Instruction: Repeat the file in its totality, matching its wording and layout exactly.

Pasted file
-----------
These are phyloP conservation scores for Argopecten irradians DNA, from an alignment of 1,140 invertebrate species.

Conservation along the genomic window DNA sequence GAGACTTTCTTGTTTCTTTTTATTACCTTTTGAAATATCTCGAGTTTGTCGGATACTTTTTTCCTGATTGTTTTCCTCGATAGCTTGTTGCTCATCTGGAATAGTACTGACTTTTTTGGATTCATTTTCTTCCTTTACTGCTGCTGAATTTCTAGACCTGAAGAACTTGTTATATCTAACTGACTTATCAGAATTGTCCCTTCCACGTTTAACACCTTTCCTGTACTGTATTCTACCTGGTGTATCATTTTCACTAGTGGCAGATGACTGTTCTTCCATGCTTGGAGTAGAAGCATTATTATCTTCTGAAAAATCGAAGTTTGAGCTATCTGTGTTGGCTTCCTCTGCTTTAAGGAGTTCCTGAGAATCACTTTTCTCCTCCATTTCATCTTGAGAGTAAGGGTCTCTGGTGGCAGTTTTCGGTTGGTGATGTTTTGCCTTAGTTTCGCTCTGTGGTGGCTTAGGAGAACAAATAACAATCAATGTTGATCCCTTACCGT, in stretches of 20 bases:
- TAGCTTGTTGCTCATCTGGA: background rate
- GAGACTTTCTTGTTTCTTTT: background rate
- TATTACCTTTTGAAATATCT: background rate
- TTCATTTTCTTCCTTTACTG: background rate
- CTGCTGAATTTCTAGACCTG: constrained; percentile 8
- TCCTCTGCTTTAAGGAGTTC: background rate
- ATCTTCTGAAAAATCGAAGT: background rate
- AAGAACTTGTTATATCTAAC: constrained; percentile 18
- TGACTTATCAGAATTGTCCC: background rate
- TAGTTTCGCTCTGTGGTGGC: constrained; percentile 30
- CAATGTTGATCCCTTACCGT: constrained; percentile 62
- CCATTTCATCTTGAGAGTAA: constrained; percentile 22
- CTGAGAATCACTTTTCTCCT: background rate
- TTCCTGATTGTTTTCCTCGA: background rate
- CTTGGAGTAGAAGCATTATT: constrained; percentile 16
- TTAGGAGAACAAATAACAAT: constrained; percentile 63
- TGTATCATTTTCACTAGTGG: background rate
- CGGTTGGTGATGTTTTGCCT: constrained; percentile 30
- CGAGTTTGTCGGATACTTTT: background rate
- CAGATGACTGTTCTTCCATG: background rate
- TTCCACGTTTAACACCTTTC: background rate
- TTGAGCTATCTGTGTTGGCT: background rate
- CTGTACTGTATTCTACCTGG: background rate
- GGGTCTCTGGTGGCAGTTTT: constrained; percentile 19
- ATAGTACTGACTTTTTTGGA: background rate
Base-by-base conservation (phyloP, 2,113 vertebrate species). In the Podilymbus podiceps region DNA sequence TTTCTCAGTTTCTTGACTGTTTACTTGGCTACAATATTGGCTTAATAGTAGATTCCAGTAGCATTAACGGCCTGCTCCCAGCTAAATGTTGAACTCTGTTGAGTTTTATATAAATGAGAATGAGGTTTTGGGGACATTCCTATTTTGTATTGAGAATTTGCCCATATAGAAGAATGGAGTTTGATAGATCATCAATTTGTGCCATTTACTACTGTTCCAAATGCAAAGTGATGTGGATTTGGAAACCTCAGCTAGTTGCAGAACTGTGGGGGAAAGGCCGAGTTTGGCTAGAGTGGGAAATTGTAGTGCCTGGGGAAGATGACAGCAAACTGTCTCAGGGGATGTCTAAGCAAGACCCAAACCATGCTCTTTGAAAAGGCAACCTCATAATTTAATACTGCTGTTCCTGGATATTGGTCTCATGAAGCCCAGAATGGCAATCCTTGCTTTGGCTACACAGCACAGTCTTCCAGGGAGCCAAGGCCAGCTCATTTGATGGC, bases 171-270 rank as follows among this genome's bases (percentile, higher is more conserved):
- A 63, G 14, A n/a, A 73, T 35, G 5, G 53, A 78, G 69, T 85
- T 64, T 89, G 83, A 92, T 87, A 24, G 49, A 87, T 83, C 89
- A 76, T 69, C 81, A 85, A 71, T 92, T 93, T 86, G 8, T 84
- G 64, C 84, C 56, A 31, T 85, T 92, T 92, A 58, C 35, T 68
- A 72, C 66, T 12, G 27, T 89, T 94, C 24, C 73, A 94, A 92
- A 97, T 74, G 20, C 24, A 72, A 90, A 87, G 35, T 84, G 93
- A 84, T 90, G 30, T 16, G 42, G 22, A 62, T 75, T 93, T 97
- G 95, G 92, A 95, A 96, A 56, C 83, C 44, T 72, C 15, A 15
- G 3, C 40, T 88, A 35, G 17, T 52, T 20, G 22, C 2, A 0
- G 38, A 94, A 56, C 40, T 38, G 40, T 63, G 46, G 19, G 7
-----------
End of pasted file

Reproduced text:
These are phyloP conservation scores for Argopecten irradians DNA, from an alignment of 1,140 invertebrate species.

Conservation along the genomic window DNA sequence GAGACTTTCTTGTTTCTTTTTATTACCTTTTGAAATATCTCGAGTTTGTCGGATACTTTTTTCCTGATTGTTTTCCTCGATAGCTTGTTGCTCATCTGGAATAGTACTGACTTTTTTGGATTCATTTTCTTCCTTTACTGCTGCTGAATTTCTAGACCTGAAGAACTTGTTATATCTAACTGACTTATCAGAATTGTCCCTTCCACGTTTAACACCTTTCCTGTACTGTATTCTACCTGGTGTATCATTTTCACTAGTGGCAGATGACTGTTCTTCCATGCTTGGAGTAGAAGCATTATTATCTTCTGAAAAATCGAAGTTTGAGCTATCTGTGTTGGCTTCCTCTGCTTTAAGGAGTTCCTGAGAATCACTTTTCTCCTCCATTTCATCTTGAGAGTAAGGGTCTCTGGTGGCAGTTTTCGGTTGGTGATGTTTTGCCTTAGTTTCGCTCTGTGGTGGCTTAGGAGAACAAATAACAATCAATGTTGATCCCTTACCGT, in stretches of 20 bases:
- TAGCTTGTTGCTCATCTGGA: background rate
- GAGACTTTCTTGTTTCTTTT: background rate
- TATTACCTTTTGAAATATCT: background rate
- TTCATTTTCTTCCTTTACTG: background rate
- CTGCTGAATTTCTAGACCTG: constrained; percentile 8
- TCCTCTGCTTTAAGGAGTTC: background rate
- ATCTTCTGAAAAATCGAAGT: background rate
- AAGAACTTGTTATATCTAAC: constrained; percentile 18
- TGACTTATCAGAATTGTCCC: background rate
- TAGTTTCGCTCTGTGGTGGC: constrained; percentile 30
- CAATGTTGATCCCTTACCGT: constrained; percentile 62
- CCATTTCATCTTGAGAGTAA: constrained; percentile 22
- CTGAGAATCACTTTTCTCCT: background rate
- TTCCTGATTGTTTTCCTCGA: background rate
- CTTGGAGTAGAAGCATTATT: constrained; percentile 16
- TTAGGAGAACAAATAACAAT: constrained; percentile 63
- TGTATCATTTTCACTAGTGG: background rate
- CGGTTGGTGATGTTTTGCCT: constrained; percentile 30
- CGAGTTTGTCGGATACTTTT: background rate
- CAGATGACTGTTCTTCCATG: background rate
- TTCCACGTTTAACACCTTTC: background rate
- TTGAGCTATCTGTGTTGGCT: background rate
- CTGTACTGTATTCTACCTGG: background rate
- GGGTCTCTGGTGGCAGTTTT: constrained; percentile 19
- ATAGTACTGACTTTTTTGGA: background rate
Base-by-base conservation (phyloP, 2,113 vertebrate species). In the Podilymbus podiceps region DNA sequence TTTCTCAGTTTCTTGACTGTTTACTTGGCTACAATATTGGCTTAATAGTAGATTCCAGTAGCATTAACGGCCTGCTCCCAGCTAAATGTTGAACTCTGTTGAGTTTTATATAAATGAGAATGAGGTTTTGGGGACATTCCTATTTTGTATTGAGAATTTGCCCATATAGAAGAATGGAGTTTGATAGATCATCAATTTGTGCCATTTACTACTGTTCCAAATGCAAAGTGATGTGGATTTGGAAACCTCAGCTAGTTGCAGAACTGTGGGGGAAAGGCCGAGTTTGGCTAGAGTGGGAAATTGTAGTGCCTGGGGAAGATGACAGCAAACTGTCTCAGGGGATGTCTAAGCAAGACCCAAACCATGCTCTTTGAAAAGGCAACCTCATAATTTAATACTGCTGTTCCTGGATATTGGTCTCATGAAGCCCAGAATGGCAATCCTTGCTTTGGCTACACAGCACAGTCTTCCAGGGAGCCAAGGCCAGCTCATTTGATGGC, bases 171-270 rank as follows among this genome's bases (percentile, higher is more conserved):
- A 63, G 14, A n/a, A 73, T 35, G 5, G 53, A 78, G 69, T 85
- T 64, T 89, G 83, A 92, T 87, A 24, G 49, A 87, T 83, C 89
- A 76, T 69, C 81, A 85, A 71, T 92, T 93, T 86, G 8, T 84
- G 64, C 84, C 56, A 31, T 85, T 92, T 92, A 58, C 35, T 68
- A 72, C 66, T 12, G 27, T 89, T 94, C 24, C 73, A 94, A 92
- A 97, T 74, G 20, C 24, A 72, A 90, A 87, G 35, T 84, G 93
- A 84, T 90, G 30, T 16, G 42, G 22, A 62, T 75, T 93, T 97
- G 95, G 92, A 95, A 96, A 56, C 83, C 44, T 72, C 15, A 15
- G 3, C 40, T 88, A 35, G 17, T 52, T 20, G 22, C 2, A 0
- G 38, A 94, A 56, C 40, T 38, G 40, T 63, G 46, G 19, G 7